The largest portion of state revenues is spent on education. The last two-year budget totaled $36.8 billion, almost half of which involved transfers to local governments. The largest section of those transfers to local governments is for public education, the number one priority of many of us in the General Assembly. This is where the Commonwealth’s spending comes to life – in the quality of our classrooms, the talents of our teachers, and the magic that occurs when students are being taught and learning at their full potential. And this is where much of the debate will occur in this budget cycle. We are under an obligation required by state law to “re-benchmark for the standards of quality” every two years. In everyday parlance, this means that we have to total up the costs of providing basic education services in the Commonwealth and then put enough money in our budget to fund it. In actuality, we do not totally fund all of the demands of public education; the state pays only a portion, and local governments need to find the rest. Consequently, every dollar not allocated by the Commonwealth for education creates more pressure on the localities and their taxpayers. In Charlottesville and Albemarle, we are very generous in spending local dollars on education; our community believes that educational investments are necessary to maintain our local school divisions. Other localities find this more difficult because their tax base is not as strong. Virginia’s per pupil spending state-wide is not much higher than it was in 2007, and many Democrats and some Republicans believe more investment is needed. Re-benchmarking is expected to cost the state an additional $450 million in the next two years, but I would expect the Governor’s budget will include more money for education than just for re-benchmarking.
With this background, here are some budget questions and issues we will debate in the upcoming next session:
- After we re-benchmark for the Standards of Quality, how much additional money will be allocated for other educational initiatives? We know the Governor is very supportive of pre-K education and observers predict that there will be more money in his budget for that. But historically, House Republicans have been skeptical about claims in support of pre-K and are likely to resist expanding the program. And what about higher education? Democrats have been focused on reducing the impact of tuition increases on rising student debt. In-state undergraduates pay 47% of the cost of education, up from 23% in 2001-02 and much more than the state targeted rate of 33%. Many on both sides of the aisle believe that we need to invest more in our research universities, such as U.Va., and provide greater incentives to commercialize research breakthroughs out of our universities to create new businesses and spur economic opportunity. We will likely see some new initiatives to spur university-business collaborations in bioscience, manufacturing, and cyber security, all designed to help build the new Virginia economy.
- What additional initiatives will we adopt to encourage the Governor’s New Virginia Economy Workforce Initiative? Agreement exists that we need more effective workforce development. We know two-thirds of all new jobs do not require college degrees, but a recent JLARC report indicated that our investment in workforce has not been as productive as it needs to be. Some change can occur without money, but other initiatives, especially in our community colleges, will require state investment to be effective.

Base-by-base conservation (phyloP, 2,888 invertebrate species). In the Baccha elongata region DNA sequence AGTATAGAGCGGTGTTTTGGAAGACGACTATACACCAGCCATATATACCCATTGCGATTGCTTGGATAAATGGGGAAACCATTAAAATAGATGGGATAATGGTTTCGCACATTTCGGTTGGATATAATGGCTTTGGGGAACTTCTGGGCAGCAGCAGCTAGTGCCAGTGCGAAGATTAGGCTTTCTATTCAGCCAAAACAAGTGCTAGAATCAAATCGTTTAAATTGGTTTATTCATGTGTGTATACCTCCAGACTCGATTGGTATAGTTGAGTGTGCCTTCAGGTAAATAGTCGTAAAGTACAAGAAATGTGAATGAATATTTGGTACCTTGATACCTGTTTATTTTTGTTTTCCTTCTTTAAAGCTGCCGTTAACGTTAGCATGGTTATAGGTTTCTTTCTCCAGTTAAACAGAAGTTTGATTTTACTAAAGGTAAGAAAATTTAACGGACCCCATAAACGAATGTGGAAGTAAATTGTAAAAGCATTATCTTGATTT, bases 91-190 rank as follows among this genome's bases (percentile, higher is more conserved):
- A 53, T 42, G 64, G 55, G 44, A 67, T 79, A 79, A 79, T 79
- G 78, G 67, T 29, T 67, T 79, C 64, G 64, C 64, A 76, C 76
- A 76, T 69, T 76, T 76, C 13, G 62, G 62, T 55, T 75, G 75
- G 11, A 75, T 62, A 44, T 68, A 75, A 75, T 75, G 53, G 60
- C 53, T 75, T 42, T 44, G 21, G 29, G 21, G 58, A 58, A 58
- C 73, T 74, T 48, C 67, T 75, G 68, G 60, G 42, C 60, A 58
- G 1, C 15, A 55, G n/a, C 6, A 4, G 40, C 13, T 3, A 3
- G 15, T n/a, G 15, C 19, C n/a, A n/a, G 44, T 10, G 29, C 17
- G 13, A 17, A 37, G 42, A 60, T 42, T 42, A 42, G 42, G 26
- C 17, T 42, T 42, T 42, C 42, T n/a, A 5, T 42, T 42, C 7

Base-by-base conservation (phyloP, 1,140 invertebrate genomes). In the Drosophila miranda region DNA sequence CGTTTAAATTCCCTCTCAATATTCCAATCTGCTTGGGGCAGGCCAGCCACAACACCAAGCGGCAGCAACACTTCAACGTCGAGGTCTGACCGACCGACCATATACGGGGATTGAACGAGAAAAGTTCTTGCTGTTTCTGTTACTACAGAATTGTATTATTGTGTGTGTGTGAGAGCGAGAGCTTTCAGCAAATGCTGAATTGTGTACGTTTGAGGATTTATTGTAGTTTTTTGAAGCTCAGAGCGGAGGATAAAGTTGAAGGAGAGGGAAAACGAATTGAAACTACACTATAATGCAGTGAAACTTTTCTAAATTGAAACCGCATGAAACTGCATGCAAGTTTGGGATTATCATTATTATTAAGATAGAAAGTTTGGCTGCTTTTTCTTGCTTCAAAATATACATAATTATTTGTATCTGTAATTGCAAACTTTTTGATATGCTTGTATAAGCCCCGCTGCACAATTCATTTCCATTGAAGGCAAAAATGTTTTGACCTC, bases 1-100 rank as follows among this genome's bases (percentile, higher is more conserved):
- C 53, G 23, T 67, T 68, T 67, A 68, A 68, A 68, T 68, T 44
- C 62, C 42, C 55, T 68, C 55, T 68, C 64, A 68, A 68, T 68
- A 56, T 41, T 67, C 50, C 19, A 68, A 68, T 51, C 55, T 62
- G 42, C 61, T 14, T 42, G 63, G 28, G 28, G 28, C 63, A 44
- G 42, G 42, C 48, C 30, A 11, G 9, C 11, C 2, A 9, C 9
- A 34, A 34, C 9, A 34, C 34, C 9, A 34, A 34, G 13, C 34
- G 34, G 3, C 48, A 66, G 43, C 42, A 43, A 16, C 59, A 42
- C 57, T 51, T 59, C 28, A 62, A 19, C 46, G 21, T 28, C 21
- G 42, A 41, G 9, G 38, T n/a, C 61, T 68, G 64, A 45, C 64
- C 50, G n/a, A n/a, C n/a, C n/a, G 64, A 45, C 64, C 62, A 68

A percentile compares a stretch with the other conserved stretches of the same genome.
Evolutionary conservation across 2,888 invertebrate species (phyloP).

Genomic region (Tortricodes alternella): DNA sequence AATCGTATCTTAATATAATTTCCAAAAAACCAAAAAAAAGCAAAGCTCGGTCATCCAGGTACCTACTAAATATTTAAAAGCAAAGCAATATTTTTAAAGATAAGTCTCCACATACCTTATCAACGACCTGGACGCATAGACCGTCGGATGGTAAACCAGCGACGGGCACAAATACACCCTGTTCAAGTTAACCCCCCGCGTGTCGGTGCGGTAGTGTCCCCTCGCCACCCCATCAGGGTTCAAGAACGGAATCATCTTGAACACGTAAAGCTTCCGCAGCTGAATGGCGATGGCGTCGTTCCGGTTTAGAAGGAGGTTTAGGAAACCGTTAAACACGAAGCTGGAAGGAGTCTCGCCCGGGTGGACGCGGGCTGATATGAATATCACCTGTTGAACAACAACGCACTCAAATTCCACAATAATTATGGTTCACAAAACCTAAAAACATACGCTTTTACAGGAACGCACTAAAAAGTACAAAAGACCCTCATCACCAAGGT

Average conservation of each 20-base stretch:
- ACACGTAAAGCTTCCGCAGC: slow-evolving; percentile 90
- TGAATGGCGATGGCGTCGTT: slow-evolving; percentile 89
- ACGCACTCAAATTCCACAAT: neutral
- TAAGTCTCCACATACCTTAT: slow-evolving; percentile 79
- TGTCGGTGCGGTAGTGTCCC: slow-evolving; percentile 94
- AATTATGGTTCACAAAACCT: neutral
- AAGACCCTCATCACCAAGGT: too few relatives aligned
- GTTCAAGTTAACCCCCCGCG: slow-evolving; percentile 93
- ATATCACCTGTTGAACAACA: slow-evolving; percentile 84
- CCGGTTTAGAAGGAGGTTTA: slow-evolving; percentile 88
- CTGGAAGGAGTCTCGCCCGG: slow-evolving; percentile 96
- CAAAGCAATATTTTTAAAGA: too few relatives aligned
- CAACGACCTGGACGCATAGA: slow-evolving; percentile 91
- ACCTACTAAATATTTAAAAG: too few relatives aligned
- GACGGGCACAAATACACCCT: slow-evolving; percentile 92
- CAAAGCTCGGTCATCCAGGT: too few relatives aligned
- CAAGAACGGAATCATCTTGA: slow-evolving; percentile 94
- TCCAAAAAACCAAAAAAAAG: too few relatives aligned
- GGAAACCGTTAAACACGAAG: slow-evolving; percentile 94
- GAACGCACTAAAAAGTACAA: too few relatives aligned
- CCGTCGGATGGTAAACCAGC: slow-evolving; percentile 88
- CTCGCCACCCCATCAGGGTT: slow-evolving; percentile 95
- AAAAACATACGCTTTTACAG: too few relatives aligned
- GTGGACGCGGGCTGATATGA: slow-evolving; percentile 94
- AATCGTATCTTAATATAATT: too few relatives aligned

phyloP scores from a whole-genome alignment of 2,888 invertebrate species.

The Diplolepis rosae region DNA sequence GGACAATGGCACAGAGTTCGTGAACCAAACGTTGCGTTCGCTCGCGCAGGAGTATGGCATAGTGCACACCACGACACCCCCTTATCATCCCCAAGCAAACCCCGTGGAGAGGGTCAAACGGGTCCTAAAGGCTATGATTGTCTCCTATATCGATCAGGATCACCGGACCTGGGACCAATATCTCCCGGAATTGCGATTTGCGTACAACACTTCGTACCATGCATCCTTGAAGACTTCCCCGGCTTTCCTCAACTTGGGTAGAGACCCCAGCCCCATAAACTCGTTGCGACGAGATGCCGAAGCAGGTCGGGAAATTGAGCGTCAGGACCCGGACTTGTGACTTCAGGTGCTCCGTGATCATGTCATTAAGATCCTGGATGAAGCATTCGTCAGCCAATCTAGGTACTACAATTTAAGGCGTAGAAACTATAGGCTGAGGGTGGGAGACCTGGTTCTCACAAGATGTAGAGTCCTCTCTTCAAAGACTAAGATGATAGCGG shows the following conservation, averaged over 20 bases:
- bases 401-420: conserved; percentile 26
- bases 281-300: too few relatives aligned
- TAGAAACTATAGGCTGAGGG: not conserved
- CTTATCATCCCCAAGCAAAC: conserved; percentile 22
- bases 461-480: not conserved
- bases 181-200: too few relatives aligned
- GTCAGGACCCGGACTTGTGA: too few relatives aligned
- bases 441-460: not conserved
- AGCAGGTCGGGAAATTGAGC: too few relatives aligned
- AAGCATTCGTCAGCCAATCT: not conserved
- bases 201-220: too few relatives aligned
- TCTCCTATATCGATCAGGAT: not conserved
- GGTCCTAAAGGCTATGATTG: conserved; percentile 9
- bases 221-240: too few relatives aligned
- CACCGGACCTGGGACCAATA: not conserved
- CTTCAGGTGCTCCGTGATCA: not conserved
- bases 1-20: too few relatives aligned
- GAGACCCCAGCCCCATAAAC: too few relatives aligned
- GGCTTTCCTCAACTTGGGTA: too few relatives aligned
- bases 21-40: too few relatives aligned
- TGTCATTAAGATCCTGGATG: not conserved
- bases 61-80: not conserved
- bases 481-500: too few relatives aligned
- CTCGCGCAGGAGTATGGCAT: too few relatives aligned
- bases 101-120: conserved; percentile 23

- Will the legislature seriously attack the proliferation of tax preferences for industries – most notably coal – that no longer work for their intended purpose of creating jobs or economic opportunity? Eliminating credits for coal, for example, would create between $50 to $100 million in revenue, enough to fund a 2% statewide teacher raise.
- Will the legislature finally decide that it makes good economic sense to expand Medicaid and therefore provide healthcare coverage to over 300,000 Virginians while shoring up our budget, our rural hospitals, and creating jobs? Right now, we’re sending in excess of $4 million a day in our taxes to Washington, D.C., which could be brought back to Virginia if we expanded Medicaid. The Governor is likely to put a provision in this budget that will bring those dollars back to Virginia, but Republicans remain steadfast in their opposition. There is no doubt that state Medicaid spending is a huge driver of the additional demands on the budget. Virginia has adopted a number of reforms, which has had the effect of limiting the increases in Medicaid spending, but because so much of the additional costs are driven by increasing numbers of older people with special nursing home and other expensive needs, the program continues to expand. The good news is that the percentage increase in Medicaid spending is likely to decline.
- Will the budget include pay increases for faculty, teachers, and other state employees? A 2% faculty COLA increase would cost $33 million to the state in the next two years. A 2% teacher increase amounts to $83.2 million per year.
In the next several months, you’ll read more about so-called “wedge” issues – guns, Syrian refugees, abortion – and I hope you engage in these conversations. But the major action always involves the budget, and I will continue to keep you informed as we go through the process.
We have a long way to go before we get to a biennial budget and I will continue to try to provide insights about the Governor’s proposals and the legislative responses to them.